Historical fiction offers writers a huge advantage in the area of plot development: real situations dictate the parameters for the setting, the conflict and resolution, and the characters. You don’t face the pressure of inventing everything from scratch. The disadvantage, however, is equally far-reaching. You must ensure the accuracy of even the smallest details, including clothing, dialects, and customs. The task can seem overwhelming, but it’s manageable if you address one category at a time.
Every genre, from suspense to contemporary, requires a leap of faith from readers to be effective. They know that the yellow brick road running through Oz doesn’t exist. Yet they pick up Baum’s classic and become so enthralled that they forget they’re turning pages instead of street corners. Why would they allow themselves to hallucinate for hours?
Although Christian readers enjoy consuming material from authors who share their faith, some of it can be difficult to digest. Maybe a turning point in the protagonist’s arc fails to evoke any emotion, or the attraction between two characters involves awkward prolonged glances and tingles. How can people who understand God’s design for life and the sin that tainted it botch those portrayals so badly?
Writing is hard. Life is harder. It’s full of tragedies, grueling work, annoyances, setbacks, frustrations, and disappointments. Nothing at all like a fairy tale. Yet fairy tale retellings have become increasingly popular over the last several years—from Gail Carson Levine’s Ella Enchanted to Marissa Meyer’s Cinder to Kara Swanson’s Dust. But what is the value of this subgenre besides marketability, and how does it relate to real-world issues?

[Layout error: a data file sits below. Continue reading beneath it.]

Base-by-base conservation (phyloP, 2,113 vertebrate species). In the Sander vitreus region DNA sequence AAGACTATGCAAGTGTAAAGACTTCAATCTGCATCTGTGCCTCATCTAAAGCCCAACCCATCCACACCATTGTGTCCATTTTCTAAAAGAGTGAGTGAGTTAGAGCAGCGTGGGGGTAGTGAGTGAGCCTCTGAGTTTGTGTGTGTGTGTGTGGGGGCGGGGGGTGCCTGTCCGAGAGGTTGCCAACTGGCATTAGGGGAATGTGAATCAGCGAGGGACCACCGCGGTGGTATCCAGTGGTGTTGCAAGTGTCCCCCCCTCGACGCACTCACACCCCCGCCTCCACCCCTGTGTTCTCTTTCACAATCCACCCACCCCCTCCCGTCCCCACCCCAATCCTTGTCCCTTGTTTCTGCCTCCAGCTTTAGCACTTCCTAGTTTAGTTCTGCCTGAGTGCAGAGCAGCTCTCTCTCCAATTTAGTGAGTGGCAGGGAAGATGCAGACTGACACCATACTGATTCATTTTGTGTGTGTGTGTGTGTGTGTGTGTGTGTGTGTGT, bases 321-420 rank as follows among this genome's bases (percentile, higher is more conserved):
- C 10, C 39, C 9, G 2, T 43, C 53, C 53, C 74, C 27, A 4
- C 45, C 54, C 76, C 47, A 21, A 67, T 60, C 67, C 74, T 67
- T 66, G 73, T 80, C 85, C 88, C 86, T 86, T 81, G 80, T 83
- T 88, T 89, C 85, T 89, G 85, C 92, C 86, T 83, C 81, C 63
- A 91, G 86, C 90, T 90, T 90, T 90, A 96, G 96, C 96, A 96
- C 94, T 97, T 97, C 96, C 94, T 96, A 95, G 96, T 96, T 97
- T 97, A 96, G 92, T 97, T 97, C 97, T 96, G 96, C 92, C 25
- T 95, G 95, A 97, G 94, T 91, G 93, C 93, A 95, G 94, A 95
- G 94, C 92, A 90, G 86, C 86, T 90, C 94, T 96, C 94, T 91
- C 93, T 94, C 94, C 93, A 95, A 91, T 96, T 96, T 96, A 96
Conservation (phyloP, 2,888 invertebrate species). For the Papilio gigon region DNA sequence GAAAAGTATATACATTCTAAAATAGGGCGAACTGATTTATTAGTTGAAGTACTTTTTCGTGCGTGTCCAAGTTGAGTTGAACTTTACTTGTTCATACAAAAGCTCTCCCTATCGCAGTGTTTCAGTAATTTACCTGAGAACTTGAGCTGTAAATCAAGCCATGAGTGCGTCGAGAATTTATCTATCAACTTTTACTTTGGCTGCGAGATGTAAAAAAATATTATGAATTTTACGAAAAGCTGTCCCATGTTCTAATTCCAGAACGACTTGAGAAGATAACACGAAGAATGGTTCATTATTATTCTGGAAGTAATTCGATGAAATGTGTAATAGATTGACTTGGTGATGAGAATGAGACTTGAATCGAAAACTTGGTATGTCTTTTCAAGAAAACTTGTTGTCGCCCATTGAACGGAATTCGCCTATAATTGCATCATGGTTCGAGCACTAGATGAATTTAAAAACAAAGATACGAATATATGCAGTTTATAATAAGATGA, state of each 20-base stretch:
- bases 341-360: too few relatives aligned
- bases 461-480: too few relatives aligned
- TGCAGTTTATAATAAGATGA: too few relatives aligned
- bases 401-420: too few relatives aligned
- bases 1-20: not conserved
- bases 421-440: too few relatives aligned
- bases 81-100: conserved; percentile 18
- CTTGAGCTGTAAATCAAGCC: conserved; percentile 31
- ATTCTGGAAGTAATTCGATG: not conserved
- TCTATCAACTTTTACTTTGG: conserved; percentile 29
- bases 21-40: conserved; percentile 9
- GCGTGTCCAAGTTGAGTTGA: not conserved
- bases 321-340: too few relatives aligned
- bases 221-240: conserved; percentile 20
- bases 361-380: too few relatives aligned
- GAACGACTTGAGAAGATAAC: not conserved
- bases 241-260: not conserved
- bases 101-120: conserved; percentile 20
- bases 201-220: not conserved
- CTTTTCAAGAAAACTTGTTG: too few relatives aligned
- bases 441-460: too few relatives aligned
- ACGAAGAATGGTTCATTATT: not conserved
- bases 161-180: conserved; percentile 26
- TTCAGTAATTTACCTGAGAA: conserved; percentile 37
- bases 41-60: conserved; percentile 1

A few years ago, an inquisitive stranger cornered me with a seemingly innocuous question: “What’s your book about?” Instead of rattling off a zinger, my brain blanked, my tongue tangled, and I stuttered something about “a monster who eats people” before hastily retreating.
Every moment in every story makes a promise: the conversation, decision, or setting that the author is focusing on holds significance, whether immediately or in a future chapter. As a reader, you’re conditioned to expect even the tiniest details to connect to and advance the plot.
Which is more important: characters or plot? Writers have been locked in that debate for centuries. Plot-oriented writers argue that conflict engages readers. But character-oriented writers insist that readers only care because they relate to the characters. The truth? Both sides are correct because the question is based on a misconception.
Have you ever loved a relationship more than the characters in it? Sure, Mr. and Mrs. Right were likable on their own, but their dynamic was so compelling that both of them dying would have been less agonizing than one of them surviving. You hope that the pairing in your own story will be equally captivating, but you’re nervous. You’ve gagged when a star-crossed guy and girl spent pages drooling over each other. What if your readers respond negatively too?
Everyone has experienced love in one form or another, so including romance lends more believability and relatability to the characters. It can offer readers a reprieve from intense and dark scenes, as well as reinforce the theme through how two flawed human beings interact. Even if romance isn’t central to the plot, a past of unrequited love, heartache, or loss can deepen your protagonist by either positively or negatively impacting how she handles situations in the present.
All writers and readers have an opinion on literary tropes—which ones they like, dislike, and think are overdone, as well as those that reserve the author (or consumer) a spot in the third circle of hell. If you’re new to the party, tropes are common literary devices or clichés. They can be phrases, situations, or images, and they’re born from familiar patterns of storytelling that audiences find compelling.